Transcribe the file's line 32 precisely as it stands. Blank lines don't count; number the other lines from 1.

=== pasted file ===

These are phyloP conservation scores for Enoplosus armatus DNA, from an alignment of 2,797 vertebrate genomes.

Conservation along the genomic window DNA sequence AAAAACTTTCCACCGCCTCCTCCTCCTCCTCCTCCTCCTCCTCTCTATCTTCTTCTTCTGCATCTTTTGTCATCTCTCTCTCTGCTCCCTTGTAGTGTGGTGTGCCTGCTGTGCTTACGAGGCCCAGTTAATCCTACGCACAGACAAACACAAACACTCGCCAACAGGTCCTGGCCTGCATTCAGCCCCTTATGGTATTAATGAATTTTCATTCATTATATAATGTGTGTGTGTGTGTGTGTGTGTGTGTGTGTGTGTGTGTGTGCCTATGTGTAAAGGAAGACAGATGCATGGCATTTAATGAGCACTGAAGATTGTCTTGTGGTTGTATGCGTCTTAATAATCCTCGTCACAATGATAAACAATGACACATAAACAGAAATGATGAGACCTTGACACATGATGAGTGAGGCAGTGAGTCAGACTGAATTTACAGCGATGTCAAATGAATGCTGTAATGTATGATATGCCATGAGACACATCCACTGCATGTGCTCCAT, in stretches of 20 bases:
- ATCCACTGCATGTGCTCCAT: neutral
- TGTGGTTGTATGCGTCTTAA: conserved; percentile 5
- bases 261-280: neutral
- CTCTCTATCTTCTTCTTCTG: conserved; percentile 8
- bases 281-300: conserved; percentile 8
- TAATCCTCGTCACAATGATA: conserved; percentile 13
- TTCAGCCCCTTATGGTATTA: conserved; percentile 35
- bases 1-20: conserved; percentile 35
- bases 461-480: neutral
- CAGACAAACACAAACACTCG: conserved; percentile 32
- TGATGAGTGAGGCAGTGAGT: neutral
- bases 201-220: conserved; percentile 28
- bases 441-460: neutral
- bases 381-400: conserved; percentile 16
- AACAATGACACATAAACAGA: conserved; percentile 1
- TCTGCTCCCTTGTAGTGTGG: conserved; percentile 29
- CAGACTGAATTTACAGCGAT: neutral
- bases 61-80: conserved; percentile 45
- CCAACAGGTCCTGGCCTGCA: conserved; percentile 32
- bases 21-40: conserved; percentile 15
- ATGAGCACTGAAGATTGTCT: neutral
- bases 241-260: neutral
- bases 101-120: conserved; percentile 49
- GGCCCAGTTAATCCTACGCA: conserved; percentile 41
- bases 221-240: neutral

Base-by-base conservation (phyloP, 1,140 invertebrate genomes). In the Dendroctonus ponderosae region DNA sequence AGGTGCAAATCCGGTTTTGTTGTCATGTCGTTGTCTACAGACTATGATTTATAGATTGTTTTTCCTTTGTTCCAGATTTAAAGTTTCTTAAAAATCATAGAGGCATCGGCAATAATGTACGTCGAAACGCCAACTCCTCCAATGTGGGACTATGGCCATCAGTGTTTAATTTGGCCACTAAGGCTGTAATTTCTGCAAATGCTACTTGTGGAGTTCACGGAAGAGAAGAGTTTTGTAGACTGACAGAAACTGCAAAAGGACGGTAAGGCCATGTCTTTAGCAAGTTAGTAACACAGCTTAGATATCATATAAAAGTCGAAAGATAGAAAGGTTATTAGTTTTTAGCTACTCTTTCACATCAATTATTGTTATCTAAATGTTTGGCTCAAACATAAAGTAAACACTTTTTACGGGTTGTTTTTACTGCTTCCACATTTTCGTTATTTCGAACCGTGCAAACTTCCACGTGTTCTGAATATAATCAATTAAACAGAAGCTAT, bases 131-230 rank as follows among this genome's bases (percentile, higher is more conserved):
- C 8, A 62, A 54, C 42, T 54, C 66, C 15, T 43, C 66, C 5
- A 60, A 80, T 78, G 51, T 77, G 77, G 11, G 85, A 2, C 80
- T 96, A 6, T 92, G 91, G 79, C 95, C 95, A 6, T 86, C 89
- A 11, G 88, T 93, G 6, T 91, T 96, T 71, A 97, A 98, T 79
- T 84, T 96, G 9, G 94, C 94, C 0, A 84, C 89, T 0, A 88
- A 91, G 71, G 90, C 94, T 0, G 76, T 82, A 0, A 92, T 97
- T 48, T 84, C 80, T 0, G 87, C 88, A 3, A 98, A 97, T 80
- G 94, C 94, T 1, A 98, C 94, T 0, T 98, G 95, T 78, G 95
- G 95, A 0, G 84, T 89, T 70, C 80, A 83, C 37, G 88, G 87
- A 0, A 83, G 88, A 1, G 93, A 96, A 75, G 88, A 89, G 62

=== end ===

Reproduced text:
- A 11, G 88, T 93, G 6, T 91, T 96, T 71, A 97, A 98, T 79